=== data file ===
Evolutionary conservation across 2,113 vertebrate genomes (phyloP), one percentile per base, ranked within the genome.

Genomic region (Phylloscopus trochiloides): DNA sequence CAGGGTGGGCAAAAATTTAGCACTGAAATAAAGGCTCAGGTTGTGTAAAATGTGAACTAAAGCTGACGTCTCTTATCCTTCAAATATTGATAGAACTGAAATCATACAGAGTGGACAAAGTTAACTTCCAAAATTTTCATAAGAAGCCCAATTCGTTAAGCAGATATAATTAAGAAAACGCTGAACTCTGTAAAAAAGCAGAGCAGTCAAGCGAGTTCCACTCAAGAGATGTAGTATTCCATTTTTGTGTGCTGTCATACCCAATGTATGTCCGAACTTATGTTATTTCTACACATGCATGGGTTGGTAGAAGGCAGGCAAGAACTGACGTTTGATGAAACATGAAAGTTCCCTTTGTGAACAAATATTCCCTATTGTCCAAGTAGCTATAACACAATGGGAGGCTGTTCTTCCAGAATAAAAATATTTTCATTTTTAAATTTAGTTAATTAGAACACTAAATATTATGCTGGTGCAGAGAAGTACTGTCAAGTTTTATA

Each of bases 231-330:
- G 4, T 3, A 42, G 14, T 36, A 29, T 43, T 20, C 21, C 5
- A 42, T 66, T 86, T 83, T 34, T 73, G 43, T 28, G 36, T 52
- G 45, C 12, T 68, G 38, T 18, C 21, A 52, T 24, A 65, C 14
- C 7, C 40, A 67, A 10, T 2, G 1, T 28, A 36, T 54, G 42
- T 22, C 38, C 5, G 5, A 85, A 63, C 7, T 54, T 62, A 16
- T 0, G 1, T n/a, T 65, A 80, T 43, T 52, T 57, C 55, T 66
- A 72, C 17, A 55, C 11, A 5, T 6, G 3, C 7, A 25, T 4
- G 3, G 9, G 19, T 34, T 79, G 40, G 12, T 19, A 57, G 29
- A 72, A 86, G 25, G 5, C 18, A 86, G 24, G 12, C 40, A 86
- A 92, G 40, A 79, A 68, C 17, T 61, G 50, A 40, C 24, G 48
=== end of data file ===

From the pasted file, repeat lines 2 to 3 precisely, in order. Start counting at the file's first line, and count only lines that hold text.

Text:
Genomic region (Phylloscopus trochiloides): DNA sequence CAGGGTGGGCAAAAATTTAGCACTGAAATAAAGGCTCAGGTTGTGTAAAATGTGAACTAAAGCTGACGTCTCTTATCCTTCAAATATTGATAGAACTGAAATCATACAGAGTGGACAAAGTTAACTTCCAAAATTTTCATAAGAAGCCCAATTCGTTAAGCAGATATAATTAAGAAAACGCTGAACTCTGTAAAAAAGCAGAGCAGTCAAGCGAGTTCCACTCAAGAGATGTAGTATTCCATTTTTGTGTGCTGTCATACCCAATGTATGTCCGAACTTATGTTATTTCTACACATGCATGGGTTGGTAGAAGGCAGGCAAGAACTGACGTTTGATGAAACATGAAAGTTCCCTTTGTGAACAAATATTCCCTATTGTCCAAGTAGCTATAACACAATGGGAGGCTGTTCTTCCAGAATAAAAATATTTTCATTTTTAAATTTAGTTAATTAGAACACTAAATATTATGCTGGTGCAGAGAAGTACTGTCAAGTTTTATA

Each of bases 231-330: